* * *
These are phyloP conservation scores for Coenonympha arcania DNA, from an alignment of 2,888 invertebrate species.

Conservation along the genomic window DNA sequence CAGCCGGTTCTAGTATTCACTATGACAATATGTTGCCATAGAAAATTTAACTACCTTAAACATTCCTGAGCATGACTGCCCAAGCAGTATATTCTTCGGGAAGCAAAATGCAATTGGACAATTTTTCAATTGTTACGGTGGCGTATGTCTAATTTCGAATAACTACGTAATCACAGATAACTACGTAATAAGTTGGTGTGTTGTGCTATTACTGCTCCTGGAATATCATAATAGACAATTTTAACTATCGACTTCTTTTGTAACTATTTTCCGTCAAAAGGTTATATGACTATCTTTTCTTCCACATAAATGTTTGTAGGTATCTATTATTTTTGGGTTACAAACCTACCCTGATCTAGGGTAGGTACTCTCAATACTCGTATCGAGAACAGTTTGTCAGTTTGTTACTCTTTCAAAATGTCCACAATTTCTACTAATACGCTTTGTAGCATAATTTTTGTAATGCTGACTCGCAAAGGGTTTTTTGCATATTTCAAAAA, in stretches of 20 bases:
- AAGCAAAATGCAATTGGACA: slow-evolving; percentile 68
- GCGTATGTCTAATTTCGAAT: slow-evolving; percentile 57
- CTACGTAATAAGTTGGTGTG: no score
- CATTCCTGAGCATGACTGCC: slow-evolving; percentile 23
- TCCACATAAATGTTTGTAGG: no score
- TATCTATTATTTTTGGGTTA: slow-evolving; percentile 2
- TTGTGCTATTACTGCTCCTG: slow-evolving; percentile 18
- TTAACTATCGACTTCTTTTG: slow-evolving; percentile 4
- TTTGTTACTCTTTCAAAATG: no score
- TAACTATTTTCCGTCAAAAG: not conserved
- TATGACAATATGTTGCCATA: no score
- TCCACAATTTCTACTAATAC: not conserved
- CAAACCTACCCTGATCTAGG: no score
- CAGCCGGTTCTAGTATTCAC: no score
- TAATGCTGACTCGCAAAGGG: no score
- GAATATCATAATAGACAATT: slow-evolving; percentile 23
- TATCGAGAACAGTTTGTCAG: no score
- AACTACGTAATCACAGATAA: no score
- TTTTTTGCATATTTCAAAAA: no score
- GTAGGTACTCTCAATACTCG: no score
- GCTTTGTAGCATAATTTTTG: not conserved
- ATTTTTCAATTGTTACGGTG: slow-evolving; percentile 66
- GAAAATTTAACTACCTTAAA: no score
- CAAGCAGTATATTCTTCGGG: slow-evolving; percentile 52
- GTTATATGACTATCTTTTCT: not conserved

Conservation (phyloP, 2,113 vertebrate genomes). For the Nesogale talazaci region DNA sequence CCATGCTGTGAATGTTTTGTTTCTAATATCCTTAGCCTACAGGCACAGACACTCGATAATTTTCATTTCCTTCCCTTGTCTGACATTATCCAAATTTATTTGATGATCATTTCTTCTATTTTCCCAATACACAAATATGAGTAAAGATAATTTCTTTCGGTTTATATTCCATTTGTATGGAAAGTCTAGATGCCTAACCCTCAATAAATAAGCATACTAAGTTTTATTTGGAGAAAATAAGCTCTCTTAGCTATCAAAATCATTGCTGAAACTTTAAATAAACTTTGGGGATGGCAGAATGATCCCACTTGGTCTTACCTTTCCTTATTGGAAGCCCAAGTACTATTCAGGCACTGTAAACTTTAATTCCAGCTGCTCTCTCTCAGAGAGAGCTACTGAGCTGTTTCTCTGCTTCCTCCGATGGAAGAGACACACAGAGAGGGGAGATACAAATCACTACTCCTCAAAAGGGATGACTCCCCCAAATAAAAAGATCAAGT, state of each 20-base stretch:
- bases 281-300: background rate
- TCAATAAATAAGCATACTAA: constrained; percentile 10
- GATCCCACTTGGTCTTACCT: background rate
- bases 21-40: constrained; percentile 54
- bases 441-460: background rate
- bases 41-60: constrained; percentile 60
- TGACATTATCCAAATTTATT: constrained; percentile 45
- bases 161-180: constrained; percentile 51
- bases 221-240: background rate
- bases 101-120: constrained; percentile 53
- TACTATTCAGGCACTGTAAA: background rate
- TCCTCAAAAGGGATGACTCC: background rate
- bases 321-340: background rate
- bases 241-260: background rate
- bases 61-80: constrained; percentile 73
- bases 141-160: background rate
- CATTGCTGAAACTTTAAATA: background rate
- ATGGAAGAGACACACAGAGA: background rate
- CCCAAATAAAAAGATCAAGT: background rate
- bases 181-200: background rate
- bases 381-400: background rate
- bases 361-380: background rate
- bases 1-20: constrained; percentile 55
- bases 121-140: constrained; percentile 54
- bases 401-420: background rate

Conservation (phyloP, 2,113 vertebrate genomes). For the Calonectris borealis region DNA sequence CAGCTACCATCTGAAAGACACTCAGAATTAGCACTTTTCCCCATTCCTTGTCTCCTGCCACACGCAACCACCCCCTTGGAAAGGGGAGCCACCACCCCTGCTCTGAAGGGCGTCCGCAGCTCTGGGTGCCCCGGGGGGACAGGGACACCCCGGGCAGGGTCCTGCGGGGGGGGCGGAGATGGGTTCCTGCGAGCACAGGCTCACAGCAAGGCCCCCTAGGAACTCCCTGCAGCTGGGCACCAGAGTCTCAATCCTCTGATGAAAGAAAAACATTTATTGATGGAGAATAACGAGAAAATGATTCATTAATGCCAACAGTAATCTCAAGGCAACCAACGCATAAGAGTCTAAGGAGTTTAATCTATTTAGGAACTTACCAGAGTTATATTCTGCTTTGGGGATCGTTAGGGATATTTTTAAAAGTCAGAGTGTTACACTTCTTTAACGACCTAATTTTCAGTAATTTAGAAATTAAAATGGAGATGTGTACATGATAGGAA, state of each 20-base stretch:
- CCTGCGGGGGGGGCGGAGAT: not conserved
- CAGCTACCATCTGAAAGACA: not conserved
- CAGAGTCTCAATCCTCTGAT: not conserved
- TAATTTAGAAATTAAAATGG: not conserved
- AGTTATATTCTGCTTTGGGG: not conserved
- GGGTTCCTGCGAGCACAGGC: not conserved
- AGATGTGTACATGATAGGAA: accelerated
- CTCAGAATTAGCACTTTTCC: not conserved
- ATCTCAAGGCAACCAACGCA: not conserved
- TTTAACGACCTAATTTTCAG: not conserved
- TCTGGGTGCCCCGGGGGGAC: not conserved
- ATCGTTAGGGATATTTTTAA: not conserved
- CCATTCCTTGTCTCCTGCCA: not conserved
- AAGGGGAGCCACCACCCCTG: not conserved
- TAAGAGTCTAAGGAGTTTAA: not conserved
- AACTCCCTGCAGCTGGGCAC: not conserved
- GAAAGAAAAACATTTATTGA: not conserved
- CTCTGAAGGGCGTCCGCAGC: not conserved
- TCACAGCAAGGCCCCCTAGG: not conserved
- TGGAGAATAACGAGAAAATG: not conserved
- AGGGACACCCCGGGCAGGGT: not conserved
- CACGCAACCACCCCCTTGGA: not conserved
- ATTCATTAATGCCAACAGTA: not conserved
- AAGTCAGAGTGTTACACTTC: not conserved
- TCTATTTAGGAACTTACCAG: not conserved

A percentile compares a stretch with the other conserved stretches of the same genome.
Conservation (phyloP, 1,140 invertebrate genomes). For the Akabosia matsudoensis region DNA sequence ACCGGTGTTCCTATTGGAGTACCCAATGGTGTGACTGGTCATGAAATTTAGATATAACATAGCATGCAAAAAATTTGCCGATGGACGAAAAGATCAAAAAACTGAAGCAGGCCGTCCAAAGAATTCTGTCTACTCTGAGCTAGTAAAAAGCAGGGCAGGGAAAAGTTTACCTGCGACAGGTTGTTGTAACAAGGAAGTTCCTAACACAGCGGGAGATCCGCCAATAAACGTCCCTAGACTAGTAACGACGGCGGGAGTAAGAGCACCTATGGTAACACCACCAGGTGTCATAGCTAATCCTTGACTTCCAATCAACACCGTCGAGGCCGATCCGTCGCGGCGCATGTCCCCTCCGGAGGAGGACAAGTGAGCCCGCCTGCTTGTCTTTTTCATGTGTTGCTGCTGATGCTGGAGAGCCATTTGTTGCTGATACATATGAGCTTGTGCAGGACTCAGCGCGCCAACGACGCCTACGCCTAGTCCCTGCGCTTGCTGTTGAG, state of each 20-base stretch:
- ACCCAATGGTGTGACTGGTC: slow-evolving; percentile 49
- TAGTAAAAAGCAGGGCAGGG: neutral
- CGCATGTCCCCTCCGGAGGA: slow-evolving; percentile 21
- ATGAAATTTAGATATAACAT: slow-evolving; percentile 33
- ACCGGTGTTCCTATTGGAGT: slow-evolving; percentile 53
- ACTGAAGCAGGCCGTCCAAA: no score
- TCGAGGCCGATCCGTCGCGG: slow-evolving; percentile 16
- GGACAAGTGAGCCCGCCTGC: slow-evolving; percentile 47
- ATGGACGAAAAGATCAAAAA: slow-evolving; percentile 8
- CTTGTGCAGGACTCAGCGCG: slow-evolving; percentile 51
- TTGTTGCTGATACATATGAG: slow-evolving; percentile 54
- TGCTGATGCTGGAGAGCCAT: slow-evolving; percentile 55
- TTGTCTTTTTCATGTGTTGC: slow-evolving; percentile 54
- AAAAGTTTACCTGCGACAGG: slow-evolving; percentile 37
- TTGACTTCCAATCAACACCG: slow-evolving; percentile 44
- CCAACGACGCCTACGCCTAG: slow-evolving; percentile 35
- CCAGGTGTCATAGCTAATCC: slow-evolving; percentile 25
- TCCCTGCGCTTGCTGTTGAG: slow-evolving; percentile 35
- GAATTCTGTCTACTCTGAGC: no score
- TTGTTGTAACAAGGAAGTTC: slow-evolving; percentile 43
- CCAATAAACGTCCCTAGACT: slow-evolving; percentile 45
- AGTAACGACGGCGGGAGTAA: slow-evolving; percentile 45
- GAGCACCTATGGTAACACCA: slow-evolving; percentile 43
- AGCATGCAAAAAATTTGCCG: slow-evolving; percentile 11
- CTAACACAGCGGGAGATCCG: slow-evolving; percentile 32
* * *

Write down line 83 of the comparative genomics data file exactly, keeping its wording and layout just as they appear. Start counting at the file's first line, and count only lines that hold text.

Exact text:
- TAGTAAAAAGCAGGGCAGGG: neutral